Dutch National Opera presents

Khovanshchina Modest Mussorgsky (1839-1881)

This show was to been seen in February 2016


Duration 4:10

Breaks 2

By Modest Musorgsky

Language Russian

Surtitles English & Dutch


Modest Moesorgski
Opera in five acts
Libretto by Modest Moesorgski, after an idea by Vladimir Stasov
Word premiere 9 February 1886, Mariinsky Theatre, St. Petersburg


New production
Premiere 27 February 2016

Freely translated, Khovanshchina means ‘the Khovansky affair’. This opera tells the story of the revolt of the Streltsy (musketeers) led by Prince Khovansky against Peter the Great. Mussorgsky shows how personal and political ambitions can get intertwined, and how the common folk suffer as a result of the power games of their rulers.

In short

Similar to Mussorgsky’s opera Boris Godunov, Khovanshchina is based on Russian history and inspired by death, exile, madness and politics. In Christof Loy’s production of Khovanshchina, the story of the rise and fall of a noble Russian family unfolds on stage like a kaleidoscope. In the political and religious conflicts, the director sees a link to the Russian political situation today. Loy: “I’m interested in where we come from and where we are going to”.

For Khovanshchina, director Christof Loy was inspired by Vasily Surikovs painting of the Streltsy's execution.
Our costume department is working on several historical costumes. Take a look behind the scenes.

The story

On the eve of the take-over by Tsar Peter the Great, Moscow is torn between two rival leaders: Prince Golitsin of the Boyars and Ivan Khovansky, who represents the sect of the Old Believers. Khovansky has his own army of the feared ‘Streltsy’. After Peter the Great has taken the city, Prince Golitsin is banished and Ivan Khovansky is murdered. The Old Believers commit mass suicide in order to escape the rule of Peter the Great.

Team, Cast and Chorus

Ingo Metzmacher
Stage Director 
Christof Loy
Set Designer 
Johannes Leiacker
Costume Designer 
Ursula Renzenbrink
Lighting Designer 
Reinhard Traub
Thomas Wilhelm
Katja Hagedorn
Netherlands Philharmonic Orchestra
Chorus of the Dutch National Opera
Chorus Master 
Ching-Lien Wu
Children's chorus 
Nieuw Amsterdams Kinderkoor
led by Eline Welle
Prince Ivan Chovanski 
Dmitry Ivashchenko
Prince Andrej Chovanski 
Maxim Aksenov
Prince Vasili Golitsyn 
Kurt Streit
Gábor Bretz
Orlin Anastassov
Anita Rachvelishvili
Olga Savova
Andrei Popov
Svetlana Aksenova
Roger Smeets
Vasily Efimov
Morschi Franz
Streltsy 1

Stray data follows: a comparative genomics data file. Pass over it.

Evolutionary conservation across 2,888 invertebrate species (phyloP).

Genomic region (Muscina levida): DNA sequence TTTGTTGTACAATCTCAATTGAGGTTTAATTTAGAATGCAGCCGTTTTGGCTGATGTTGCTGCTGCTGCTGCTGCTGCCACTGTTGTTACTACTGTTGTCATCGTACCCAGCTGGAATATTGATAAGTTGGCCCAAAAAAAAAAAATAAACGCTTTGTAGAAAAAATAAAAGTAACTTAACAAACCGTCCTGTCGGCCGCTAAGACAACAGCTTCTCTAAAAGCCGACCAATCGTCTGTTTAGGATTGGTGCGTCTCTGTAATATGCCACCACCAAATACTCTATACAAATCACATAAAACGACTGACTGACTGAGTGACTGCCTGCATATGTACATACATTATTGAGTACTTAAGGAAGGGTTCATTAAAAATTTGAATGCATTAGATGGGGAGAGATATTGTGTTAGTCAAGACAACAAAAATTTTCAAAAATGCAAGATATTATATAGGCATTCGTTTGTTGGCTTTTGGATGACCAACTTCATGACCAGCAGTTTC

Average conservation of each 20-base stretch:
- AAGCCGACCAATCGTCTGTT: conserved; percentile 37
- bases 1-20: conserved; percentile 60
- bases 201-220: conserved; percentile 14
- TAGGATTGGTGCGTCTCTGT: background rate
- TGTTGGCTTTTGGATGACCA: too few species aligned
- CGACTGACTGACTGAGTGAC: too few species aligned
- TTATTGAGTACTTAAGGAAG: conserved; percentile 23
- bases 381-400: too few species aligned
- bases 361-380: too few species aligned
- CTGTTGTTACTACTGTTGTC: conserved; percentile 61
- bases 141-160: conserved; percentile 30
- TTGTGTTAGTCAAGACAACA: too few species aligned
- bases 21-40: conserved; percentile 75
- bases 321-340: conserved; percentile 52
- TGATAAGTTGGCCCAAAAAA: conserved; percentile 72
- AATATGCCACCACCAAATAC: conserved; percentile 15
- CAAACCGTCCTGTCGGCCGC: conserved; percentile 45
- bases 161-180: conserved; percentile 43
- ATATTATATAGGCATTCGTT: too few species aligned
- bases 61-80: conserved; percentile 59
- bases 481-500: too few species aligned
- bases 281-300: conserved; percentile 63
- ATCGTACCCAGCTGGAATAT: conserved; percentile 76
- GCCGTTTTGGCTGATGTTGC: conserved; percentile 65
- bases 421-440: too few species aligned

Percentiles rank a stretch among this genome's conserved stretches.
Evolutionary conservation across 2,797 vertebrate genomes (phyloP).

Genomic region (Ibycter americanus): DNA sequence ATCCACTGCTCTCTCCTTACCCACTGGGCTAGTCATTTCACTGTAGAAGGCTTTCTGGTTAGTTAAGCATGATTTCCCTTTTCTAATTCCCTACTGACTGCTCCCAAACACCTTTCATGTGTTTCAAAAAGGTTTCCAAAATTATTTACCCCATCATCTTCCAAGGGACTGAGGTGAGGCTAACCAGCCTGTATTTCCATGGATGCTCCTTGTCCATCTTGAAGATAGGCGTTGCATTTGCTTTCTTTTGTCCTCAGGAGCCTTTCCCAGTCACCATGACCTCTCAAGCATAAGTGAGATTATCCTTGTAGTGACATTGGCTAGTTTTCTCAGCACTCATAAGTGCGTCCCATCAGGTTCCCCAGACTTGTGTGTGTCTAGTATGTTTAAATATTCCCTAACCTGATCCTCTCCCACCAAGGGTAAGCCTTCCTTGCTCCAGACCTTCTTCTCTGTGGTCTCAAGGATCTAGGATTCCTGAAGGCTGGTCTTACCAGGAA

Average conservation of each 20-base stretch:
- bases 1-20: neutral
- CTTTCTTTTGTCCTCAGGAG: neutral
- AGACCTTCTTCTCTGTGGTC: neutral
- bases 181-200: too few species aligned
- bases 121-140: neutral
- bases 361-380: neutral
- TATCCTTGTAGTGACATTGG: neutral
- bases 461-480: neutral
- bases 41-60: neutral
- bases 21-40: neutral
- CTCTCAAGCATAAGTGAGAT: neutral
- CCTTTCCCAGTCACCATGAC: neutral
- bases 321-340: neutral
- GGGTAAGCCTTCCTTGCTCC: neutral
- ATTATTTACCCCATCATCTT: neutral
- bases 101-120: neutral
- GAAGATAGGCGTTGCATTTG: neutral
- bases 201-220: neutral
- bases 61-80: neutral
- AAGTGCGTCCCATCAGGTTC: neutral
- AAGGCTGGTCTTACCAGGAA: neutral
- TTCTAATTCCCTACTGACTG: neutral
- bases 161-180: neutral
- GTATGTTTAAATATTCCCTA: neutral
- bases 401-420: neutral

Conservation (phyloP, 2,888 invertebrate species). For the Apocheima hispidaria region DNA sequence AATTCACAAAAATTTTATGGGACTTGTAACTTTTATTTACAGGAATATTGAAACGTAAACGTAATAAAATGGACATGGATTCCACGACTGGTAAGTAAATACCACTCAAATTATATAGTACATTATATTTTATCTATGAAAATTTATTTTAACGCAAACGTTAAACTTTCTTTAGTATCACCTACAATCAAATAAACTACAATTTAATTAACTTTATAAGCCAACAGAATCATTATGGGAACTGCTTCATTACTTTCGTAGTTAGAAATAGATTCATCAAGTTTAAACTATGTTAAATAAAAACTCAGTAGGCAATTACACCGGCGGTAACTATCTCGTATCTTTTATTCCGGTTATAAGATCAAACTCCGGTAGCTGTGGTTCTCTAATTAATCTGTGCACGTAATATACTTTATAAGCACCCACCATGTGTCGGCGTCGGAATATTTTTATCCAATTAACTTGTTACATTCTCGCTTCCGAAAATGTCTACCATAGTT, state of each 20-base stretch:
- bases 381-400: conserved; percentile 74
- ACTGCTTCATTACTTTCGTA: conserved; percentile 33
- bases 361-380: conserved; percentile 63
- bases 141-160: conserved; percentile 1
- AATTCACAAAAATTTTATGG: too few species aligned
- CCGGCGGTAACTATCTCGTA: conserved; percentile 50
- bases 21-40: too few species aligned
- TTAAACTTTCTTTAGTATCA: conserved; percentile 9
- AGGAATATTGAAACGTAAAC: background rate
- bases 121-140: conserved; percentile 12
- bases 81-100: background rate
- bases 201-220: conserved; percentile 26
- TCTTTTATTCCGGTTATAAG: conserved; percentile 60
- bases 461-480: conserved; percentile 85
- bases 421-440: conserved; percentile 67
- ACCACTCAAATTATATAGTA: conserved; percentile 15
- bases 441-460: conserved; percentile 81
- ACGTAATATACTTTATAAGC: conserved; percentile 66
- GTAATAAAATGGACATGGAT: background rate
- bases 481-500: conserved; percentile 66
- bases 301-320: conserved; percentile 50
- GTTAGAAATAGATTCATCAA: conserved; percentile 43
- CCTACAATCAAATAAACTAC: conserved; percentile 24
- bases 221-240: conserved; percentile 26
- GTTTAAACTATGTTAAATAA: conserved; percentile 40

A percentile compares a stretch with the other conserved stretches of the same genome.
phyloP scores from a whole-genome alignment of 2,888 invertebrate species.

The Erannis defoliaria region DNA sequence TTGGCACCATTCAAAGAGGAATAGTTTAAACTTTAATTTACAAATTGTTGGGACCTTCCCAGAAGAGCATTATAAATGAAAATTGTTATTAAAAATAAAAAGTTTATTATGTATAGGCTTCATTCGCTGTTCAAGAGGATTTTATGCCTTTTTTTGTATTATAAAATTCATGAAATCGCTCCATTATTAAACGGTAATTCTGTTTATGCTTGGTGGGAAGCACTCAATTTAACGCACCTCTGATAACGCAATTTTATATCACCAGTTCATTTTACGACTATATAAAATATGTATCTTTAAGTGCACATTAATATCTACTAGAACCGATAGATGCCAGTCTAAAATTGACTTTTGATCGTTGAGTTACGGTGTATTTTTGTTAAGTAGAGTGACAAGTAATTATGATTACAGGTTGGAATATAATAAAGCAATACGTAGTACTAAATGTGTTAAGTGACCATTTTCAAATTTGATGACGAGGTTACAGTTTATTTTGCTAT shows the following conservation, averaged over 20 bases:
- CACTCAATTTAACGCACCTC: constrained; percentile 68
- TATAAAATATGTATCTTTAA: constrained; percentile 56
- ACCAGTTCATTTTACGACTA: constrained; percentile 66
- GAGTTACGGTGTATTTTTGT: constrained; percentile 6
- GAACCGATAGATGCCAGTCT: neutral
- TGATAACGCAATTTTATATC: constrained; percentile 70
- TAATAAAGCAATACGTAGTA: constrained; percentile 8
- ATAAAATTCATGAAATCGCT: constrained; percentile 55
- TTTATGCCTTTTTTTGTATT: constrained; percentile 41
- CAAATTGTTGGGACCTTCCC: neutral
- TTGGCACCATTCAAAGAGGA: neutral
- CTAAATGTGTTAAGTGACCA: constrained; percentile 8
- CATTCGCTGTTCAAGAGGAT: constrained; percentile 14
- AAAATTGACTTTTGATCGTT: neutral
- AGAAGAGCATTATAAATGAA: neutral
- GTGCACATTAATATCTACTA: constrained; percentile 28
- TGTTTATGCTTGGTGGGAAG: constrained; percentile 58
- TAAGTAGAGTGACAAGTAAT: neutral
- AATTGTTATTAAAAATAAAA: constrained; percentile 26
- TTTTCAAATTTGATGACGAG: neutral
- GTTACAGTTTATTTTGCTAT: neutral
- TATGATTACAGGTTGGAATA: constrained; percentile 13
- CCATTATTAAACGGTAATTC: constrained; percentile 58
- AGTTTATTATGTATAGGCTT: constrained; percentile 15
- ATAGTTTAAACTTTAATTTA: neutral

Vitali Rozynko
Streltsy 2 
Sulkhan Jaiani
Confidant of Golitsyn 
Richard Prada


Although the composer spent the last nine years of his life working on it, he never produced a definitive version of Khovanshchina. After Mussorgsky’s death, various composers worked on completing it. Dutch National Opera has chosen for the Khovanshchina that was finished by Shostakovich. This new production continues Dutch National Opera’s exploration of the Russian repertoire.

Main roles

The part of Khovansky is sung by Dmitry Ivashchenko, a DNO-debut. His opponent Dosifey is sung by Orlin Anastassov, who has sung the role of the pope in Benvenuto Cellini at DNO last season. Anita Rachvelishvili is making her DNO debut in the role of Marfa.

Christof Loy

Christof Loy (Les vêpres siciliennes and Arabella) won the Musikpreis der Stadt Düsseldorf. He has been voted director of the year no fewer than three times by the magazine Opernwelt and he has won a Laurence Olivier Award.

Khovanshchina is part of the programme of the Opera Forward Festival: a new festival that explores the future of opera through innovative new work. Take a look at the complete festival programme on operaforward.nl.


Netherlands Philharmonic Orchestra | Netherlands Chamber Orchestra

Dutch National Opera’s regular orchestra partner is regarded internationally as one of the best opera orchestras. The orchestra gives a varied programme of concerts in the Concertgebouw, as well as performing in various Dutch concert halls and at venues and festivals abroad.

    Mon 07 Mar Financial Times over Khovanshchina (2016) *****

    'Gripping and Glorious.' ‘Evenings like this are why we go to the opera.’